Welcome to the January edition of Ask Dr. Emily!

We often receive questions that we want to share with all our readers. To help with this, Dr. Emily Neuhaus, a clinical psychologist at Seattle Children’s Autism Center, will share insights in a question and answer format.

We welcome you to send us your questions and Dr. Neuhaus will do her best to answer them each month. Send your questions to theautismblog@seattlechildrens.org.

Q: I often feel judged by people when I’m out in public with my child. What advice do you have for me?

A: So many parents and caregivers describe situations like this – they may be out at the grocery store, attending a birthday party, or at the mall, when their child has a meltdown. This happens to all caregivers and kids – autism or not – and it’s never easy. In these moments, parents often feel a lot of judgment from bystanders along with pressure to explain their child’s behavior, and they wonder how to do this in a way that feels comfortable.

 From my perspective, there’s no one right way to handle this situation, and every caregiver will choose what feels best for them and their child. My biggest piece of advice is to spend a few moments thinking about how you’d like to respond to these experiences ahead of time. If you can come up with a few sentences or a short response that feels good to you and then have that ready, that can take off a lot of pressure in the moment!

 What you decide to share with folks who see your child having a hard time is completely up to you, and can even change day-to-day with your energy level. Although parents sometimes feel pressure to share private information about their child as a way to “explain” their behavior, know that you are never required or obligated to share anything about your child just because someone else is curious. While some parents will want to share more openly (e.g., “He’s got autism”), other parents will choose not to – either approach is okay. It’s also fine to have different responses for different people in your life. For example, you might choose to share more information with a family friend who’s hosting a birthday party where you child has a tantrum, but less information with a stranger who happens to witness a tantrum at the grocery store.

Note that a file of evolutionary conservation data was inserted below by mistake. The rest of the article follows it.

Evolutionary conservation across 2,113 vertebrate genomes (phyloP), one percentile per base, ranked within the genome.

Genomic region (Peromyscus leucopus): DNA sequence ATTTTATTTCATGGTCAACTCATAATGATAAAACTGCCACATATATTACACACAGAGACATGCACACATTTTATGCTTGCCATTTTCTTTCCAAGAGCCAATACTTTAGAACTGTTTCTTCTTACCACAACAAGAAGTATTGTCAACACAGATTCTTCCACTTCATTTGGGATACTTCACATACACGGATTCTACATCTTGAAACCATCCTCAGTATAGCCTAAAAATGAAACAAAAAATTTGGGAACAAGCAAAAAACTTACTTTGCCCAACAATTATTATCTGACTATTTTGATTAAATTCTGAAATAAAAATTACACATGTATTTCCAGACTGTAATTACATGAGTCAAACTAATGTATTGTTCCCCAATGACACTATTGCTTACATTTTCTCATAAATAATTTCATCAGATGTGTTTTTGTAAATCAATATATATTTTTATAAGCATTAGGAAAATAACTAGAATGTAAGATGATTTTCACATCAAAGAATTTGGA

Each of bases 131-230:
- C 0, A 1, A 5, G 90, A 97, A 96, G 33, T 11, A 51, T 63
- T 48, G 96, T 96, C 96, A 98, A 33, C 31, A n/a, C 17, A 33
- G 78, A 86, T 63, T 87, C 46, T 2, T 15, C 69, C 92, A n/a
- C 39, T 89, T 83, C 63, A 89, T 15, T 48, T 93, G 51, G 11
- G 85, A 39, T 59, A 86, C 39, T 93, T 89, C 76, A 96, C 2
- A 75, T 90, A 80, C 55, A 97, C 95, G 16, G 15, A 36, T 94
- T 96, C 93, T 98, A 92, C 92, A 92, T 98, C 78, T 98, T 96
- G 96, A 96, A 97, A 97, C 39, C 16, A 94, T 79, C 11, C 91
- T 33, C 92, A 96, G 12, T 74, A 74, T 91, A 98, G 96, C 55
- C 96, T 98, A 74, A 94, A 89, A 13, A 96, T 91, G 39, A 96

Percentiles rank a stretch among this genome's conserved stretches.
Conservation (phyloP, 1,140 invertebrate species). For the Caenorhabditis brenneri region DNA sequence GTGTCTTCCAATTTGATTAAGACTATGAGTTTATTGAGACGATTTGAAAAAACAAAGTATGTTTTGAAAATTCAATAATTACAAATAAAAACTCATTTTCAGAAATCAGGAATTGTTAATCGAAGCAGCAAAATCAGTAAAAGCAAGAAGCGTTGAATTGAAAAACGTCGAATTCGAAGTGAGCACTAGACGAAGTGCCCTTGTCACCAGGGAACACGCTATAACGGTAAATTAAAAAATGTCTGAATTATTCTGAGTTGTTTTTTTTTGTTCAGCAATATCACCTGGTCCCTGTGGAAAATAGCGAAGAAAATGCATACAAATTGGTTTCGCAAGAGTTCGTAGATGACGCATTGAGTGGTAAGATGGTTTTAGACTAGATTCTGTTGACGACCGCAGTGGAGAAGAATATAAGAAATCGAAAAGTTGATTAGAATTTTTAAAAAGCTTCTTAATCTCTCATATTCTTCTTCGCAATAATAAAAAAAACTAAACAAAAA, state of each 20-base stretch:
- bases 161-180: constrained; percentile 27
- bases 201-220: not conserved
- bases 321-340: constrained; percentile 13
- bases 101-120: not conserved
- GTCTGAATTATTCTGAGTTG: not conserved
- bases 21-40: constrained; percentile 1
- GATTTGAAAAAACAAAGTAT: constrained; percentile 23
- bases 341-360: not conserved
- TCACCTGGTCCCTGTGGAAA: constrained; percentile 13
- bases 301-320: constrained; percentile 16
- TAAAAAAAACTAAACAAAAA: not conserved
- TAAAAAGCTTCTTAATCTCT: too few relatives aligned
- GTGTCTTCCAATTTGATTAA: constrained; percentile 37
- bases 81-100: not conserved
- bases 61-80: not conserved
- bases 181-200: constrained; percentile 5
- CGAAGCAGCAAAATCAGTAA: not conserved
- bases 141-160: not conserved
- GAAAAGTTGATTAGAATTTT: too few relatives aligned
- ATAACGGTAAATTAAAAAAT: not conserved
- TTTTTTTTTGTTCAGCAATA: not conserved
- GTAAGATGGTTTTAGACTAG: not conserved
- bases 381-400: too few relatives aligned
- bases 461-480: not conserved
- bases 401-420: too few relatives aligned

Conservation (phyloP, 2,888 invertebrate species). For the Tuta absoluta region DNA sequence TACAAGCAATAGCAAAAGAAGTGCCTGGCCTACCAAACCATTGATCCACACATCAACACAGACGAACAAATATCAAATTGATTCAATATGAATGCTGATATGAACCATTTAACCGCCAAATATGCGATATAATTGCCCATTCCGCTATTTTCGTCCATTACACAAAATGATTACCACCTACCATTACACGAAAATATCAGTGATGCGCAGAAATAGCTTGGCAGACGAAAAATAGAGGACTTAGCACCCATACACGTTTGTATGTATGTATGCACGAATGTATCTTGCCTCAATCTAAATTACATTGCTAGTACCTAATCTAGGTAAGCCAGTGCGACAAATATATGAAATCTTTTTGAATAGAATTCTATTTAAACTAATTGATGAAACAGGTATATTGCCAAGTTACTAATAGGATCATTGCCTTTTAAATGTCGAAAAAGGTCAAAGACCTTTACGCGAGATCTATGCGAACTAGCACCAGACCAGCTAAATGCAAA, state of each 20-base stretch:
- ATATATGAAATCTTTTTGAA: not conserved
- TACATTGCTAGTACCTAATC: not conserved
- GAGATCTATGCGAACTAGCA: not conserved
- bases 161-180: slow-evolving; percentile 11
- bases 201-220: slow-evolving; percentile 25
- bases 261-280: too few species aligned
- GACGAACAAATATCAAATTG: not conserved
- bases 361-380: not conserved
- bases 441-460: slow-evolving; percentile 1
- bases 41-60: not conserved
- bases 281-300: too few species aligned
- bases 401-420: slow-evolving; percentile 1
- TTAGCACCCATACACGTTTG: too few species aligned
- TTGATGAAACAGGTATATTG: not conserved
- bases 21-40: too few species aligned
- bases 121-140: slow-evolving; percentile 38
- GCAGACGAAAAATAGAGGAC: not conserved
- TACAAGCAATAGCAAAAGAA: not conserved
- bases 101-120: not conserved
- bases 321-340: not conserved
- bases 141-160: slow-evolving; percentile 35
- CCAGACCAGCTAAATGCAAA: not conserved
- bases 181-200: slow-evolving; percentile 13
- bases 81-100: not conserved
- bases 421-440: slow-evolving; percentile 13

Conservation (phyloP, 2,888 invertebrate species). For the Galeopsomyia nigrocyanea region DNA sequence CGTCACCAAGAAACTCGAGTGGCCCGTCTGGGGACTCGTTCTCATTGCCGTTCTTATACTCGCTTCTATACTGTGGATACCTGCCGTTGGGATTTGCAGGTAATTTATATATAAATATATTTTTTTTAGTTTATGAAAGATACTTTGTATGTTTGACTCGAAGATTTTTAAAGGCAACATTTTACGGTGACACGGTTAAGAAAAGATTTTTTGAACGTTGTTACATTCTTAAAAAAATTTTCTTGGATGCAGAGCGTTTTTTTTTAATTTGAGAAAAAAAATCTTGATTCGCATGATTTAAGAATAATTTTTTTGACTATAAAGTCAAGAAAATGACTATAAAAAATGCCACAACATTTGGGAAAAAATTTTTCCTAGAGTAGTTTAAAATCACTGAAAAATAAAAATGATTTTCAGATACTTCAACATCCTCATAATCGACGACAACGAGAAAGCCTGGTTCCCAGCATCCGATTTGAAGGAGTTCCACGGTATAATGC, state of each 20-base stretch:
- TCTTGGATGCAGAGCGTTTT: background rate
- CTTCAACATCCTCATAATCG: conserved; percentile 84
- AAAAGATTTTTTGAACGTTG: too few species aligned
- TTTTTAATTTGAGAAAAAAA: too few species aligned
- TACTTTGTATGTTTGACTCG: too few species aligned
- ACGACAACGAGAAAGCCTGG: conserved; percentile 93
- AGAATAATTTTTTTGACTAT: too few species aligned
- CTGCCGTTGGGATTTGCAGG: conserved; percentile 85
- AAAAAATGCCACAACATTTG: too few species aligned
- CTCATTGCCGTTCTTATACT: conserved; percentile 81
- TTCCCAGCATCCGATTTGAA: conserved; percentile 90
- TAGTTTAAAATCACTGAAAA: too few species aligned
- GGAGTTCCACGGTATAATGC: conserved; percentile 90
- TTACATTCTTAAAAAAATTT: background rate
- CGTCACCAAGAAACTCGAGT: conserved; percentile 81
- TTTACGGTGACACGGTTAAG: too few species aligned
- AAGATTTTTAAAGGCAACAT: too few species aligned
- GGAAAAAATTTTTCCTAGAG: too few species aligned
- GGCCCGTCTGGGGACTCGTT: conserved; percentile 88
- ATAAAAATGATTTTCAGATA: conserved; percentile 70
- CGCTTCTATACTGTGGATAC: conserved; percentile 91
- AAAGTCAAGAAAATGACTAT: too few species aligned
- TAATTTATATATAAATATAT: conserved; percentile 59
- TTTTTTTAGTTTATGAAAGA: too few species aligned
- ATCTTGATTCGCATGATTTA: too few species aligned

But what to say in those tricky moments? If you do want to offer an explanation during a difficult moment, one approach is to offer a description of the behavior in a way that’s normalizing (rather than judging) and can help model to bystanders how they should view your child’s behavior in a compassionate way. Along with this, it can be helpful to share something concrete that you would like the people around you to do. For instance, if it would be helpful to have some space or privacy, feel free to say that. Let’s take an example – a tantrum or meltdown in the middle of a family gathering. Depending on your comfort level, you might say something like, “It’s getting pretty crowded in here, and it looks like ____ is having a hard time. We’re working on how to stay calm when it gets loud and crowded, but it looks like we’ve hit the limit for the day. When this happens, the best thing we can do is…. give some quiet space to calm down/offer him a snack/ask if he needs a break/say goodbye and head home.” This style lets you acknowledge the difficulty that’s taking place, show compassion for your child, and tell others what you need from them. But, it’s just one approach — find what feels genuine and right for you.

A last point – if you can, consider building up your community of parents and caregivers who know how you feel in these moments. You’re not alone in this experience, and finding a friendly circle of parents can provide emotional support, practical strategies, and a break from judgment. Best wishes to you!!